A guest op-ed by San Bernardino City Councilman Juan Figueroa in response to Assemblymember James Ramos op-ed on July 9, “Crisis Stabilization Units Promote Recovery/Treatment.”
Our local hospital emergency rooms are experiencing a significant increase in congestion from a new type of patient. Many social workers at our regional trauma centers are reporting that individuals are taken to or proceeding to the emergency room and requesting services that are not related to physical injuries or illnesses. Instead, they are arriving in the emergency department seeking assistance for psychiatric crises that may or may not rise to the level which requires acute psychiatric hospitalization.
Assemblymember James Ramos has taken the lead in responding to this crisis, and I am relieved to learn that mental health and hospital congestion is an issue that is now receiving greater attention from our state policy makers.
As one part of the behavioral health continuum of care, Assemblymember Ramos highlighted his interest in combating the stigma of mental health by raising awareness of this issue and connecting people with the mental health services and help they need through the appropriate use of Crisis Stabilization Units.
In my professional capacity as a medical social worker, I have regularly utilized the Crisis Stabilization Units in San Bernardino County.
In an effort to provide a compassionate and safe discharge from the hospital, social workers connect these patients with resources aimed at reducing non-medical readmissions. We provide these patients with County support services such as Crisis Residential Treatment and Crisis Stabilization Units as an option to use when individuals are not experiencing a medical emergency but still require attention for a psychiatric episode.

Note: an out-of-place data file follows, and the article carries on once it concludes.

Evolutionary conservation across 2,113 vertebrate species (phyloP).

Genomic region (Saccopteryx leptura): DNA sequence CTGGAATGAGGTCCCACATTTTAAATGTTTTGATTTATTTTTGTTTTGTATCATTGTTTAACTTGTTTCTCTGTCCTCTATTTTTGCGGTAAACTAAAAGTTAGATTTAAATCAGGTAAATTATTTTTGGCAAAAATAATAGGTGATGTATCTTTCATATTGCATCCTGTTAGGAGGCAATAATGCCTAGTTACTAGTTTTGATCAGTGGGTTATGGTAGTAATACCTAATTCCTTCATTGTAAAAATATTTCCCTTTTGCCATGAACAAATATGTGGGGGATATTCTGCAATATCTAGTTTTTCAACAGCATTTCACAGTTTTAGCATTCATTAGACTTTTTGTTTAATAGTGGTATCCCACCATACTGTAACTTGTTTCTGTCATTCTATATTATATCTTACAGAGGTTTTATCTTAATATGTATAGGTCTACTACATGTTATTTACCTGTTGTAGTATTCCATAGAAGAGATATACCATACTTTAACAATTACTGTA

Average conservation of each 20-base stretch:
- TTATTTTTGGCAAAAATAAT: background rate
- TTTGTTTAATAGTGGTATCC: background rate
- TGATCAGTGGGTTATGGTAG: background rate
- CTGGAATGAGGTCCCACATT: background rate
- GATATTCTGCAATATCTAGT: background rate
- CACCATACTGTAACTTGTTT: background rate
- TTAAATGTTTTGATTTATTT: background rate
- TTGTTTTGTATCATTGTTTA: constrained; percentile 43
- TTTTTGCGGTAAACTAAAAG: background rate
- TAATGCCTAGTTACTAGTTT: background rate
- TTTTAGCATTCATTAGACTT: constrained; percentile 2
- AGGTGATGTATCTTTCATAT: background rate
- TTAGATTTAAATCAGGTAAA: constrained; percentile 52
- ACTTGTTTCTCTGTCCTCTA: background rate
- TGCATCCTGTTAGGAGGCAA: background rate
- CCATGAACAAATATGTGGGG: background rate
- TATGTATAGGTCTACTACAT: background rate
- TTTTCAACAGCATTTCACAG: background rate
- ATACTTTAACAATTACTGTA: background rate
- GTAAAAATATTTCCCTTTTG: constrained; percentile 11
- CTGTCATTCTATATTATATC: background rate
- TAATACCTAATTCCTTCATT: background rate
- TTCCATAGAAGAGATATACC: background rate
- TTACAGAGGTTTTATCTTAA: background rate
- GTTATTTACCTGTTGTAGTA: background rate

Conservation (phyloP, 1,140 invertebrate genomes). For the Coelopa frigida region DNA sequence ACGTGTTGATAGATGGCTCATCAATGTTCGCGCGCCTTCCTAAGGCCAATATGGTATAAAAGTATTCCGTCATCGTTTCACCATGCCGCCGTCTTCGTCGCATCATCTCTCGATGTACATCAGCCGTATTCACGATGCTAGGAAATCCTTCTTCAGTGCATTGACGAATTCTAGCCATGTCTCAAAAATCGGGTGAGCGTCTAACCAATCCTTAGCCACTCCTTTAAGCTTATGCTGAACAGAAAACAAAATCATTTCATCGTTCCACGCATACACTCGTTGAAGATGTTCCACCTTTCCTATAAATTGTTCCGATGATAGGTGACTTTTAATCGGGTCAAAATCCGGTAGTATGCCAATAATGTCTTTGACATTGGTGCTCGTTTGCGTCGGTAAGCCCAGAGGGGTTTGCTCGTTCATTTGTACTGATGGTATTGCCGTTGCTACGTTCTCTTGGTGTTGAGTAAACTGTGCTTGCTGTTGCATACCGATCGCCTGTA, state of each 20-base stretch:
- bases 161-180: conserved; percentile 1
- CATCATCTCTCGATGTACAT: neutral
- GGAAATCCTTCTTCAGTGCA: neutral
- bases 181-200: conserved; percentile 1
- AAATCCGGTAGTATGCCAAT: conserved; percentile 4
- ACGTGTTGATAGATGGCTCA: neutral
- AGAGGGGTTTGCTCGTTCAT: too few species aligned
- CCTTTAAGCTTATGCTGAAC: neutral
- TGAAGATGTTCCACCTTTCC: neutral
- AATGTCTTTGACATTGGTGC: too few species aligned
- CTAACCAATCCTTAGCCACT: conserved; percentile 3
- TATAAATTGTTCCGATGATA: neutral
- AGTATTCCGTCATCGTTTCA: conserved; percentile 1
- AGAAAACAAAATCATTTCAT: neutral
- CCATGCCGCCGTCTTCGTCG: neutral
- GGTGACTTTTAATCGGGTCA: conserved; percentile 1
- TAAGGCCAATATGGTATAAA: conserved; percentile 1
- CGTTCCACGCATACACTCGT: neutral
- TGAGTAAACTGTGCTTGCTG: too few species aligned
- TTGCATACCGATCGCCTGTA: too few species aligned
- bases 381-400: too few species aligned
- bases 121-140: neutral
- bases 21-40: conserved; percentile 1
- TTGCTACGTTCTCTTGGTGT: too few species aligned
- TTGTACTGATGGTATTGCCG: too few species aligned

The mental health crisis we currently see is not just a local issue. This crisis is visible regionally and throughout the State of California.
Crisis Stabilization Units are part of the continuum of care that contribute to the more effective use of clinically appropriate resources and provide a more cost-effective treatment option when compared to hospitalization.
Crisis Stabilization Units, or CSUs, also act as an urgent care for those experiencing a psychiatric crisis. Patients are seen by a clinician and a psychiatrist to evaluate their immediate needs. CSUs can provide up to 23 hours of care to stabilize a person. CSUs provide medication or a brief intervention before ensuring that the patient is directed to a clinically appropriate level. If patient care needs are high, they are provided access to high level care through Crisis Residential Treatment. If the patient care needs are lower, they can be provided with an appointment at a behavioral health clinic or a follow-up evaluation with their own physician.
Crisis Residential Treatment (CRT) is another level of care that allows a patient, who may not require inpatient hospitalization but still needs a higher level of care, to live in a safe treatment environment. At this level, treatment is provided, and the person is stabilized and later discharged to an appropriate level of care.
I support Assemblymember Ramos in his effort to make mental health treatment a central component of our public health and for his advocacy in seeking funding to develop additional resources to serve this population in crisis.